Travis traced the shape of the broken leg with his hand in the air. “Most of the skin was torn off his bones by that rough prairie grass and those boys knew he was a goner right there. But they took him and carried him so gentle you’d think they were nuns at the infirmary up in Yankton. They set him down on the ground, and sat with him while he ranted and screamed and moaned.”

 

He saw the look on my face “Oh, yeah Nate, if you ever come off your mount boy, make damn sure you get your boot free of the stirrup. If you don’t you’re a goner, better to get a bruised butt than to get dragged to rags, I seen it happen.”

 

I nodded, no doubt looking as pale as I was suddenly feeling. Happy he had made an impression, Travis continued. “The whole time, Crazy Loon was babbling and cursing. ‘The Devil!’ he cried “The Devil is here. He has been chasing me all my life and now he has caught me!’”

 

Saul stirred a little when Travis raised his voice, but did not wake. The old cowboy chuckled a little at that and went on. “It didn’t take Crazy Loon long to shuffle of his mortal coil, he just stared at those cowboys with his buggy eyes and whispered ‘don’t let him chase you boys’ and that was it, Crazy Loon was dead.”

 

“That sure would have unsettled me Nate” he said, flat out, as if ashamed, “but those were some hard men, some were even veterans of the War between the states, they held their cool til the very end. A bunch of boys from the Triple Bar T buried him on a rise near there. The range boss said a few words over him and that was the end of Crazy Loon.”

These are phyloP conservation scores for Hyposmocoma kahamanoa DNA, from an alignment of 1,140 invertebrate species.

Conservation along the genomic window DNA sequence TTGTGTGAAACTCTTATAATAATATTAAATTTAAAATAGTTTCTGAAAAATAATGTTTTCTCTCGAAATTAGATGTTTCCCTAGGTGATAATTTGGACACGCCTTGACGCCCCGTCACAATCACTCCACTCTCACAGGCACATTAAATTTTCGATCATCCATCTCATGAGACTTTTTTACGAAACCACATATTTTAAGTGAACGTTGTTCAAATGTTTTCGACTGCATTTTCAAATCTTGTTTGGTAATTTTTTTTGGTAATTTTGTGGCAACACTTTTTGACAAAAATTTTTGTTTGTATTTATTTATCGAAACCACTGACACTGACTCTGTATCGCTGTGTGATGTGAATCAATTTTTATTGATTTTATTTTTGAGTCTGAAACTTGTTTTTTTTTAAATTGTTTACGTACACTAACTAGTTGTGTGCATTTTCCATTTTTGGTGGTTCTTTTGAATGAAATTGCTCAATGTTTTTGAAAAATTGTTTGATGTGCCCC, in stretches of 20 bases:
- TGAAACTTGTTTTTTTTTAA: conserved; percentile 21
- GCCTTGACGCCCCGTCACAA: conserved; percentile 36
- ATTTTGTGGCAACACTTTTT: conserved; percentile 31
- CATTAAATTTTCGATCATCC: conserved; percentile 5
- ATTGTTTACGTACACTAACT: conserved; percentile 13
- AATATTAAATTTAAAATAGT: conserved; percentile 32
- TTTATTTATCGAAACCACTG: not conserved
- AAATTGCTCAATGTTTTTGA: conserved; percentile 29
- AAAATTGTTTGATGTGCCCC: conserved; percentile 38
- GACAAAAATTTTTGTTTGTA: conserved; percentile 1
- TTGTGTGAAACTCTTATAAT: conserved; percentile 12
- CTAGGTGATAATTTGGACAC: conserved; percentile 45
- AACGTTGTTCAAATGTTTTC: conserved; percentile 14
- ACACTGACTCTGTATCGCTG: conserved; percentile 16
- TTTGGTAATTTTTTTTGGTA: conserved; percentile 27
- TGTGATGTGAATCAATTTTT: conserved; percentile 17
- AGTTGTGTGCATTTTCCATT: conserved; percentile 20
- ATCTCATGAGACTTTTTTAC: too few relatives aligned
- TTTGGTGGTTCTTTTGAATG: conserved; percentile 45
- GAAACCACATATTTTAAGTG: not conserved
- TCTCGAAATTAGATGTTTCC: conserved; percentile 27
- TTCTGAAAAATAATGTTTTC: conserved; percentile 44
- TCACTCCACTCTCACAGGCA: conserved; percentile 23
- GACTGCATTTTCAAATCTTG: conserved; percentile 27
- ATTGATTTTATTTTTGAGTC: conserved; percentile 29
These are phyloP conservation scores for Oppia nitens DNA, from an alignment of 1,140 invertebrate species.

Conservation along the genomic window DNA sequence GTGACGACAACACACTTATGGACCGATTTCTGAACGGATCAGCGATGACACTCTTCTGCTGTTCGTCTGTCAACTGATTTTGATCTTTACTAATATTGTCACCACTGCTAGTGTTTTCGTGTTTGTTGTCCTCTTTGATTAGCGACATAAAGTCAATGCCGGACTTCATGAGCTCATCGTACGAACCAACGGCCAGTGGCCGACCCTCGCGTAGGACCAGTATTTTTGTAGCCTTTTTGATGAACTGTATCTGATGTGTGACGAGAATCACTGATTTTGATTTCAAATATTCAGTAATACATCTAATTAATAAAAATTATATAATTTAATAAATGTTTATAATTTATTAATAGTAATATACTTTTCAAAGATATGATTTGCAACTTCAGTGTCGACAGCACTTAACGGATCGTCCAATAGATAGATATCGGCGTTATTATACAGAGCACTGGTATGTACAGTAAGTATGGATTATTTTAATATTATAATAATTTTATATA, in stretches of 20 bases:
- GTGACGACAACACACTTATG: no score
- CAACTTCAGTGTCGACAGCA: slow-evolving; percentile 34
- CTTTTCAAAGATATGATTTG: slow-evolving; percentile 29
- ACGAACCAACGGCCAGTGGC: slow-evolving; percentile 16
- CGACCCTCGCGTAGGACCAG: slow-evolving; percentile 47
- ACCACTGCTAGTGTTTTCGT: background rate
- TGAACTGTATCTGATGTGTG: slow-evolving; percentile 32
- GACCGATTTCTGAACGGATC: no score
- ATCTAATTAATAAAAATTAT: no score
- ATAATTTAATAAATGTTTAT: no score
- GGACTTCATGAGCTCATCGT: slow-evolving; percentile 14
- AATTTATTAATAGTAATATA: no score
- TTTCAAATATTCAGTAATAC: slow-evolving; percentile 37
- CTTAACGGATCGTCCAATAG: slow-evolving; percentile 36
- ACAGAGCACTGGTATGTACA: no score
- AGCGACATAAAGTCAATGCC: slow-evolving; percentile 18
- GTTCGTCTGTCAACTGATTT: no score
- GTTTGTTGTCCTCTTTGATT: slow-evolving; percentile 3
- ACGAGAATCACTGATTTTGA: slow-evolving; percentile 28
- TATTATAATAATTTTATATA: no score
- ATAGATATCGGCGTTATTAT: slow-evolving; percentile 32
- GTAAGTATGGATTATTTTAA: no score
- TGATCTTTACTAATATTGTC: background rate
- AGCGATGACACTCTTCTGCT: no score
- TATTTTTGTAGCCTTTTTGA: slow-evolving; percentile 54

“Wow Travis, that’s sure some story” I said, “were you one of the cowboys who buried him?”

 

“Naw,” he answered, “I was just a young hand then, I heard about it from some of the boys who did though.”

 

“But you said you saw him, but not when he was alive.” I was confused. “Wait, you don’t mean...”

 

“Yup I did, saw him as plain as you sittin’ right there.”

 

“You’re joshing me Travis, I know you are.” I prodded.

 

“Not long after they buried old Crazy Loon, stories started getting around. Now bad things, accidents and such, always happen out here. But this was different. Sometimes now boys were saying that they heard a howlin’ sound on the wind right before it happened, some even reckoned they saw him thrashing his poor old swayback nag like he was getting chased by the devil himself.”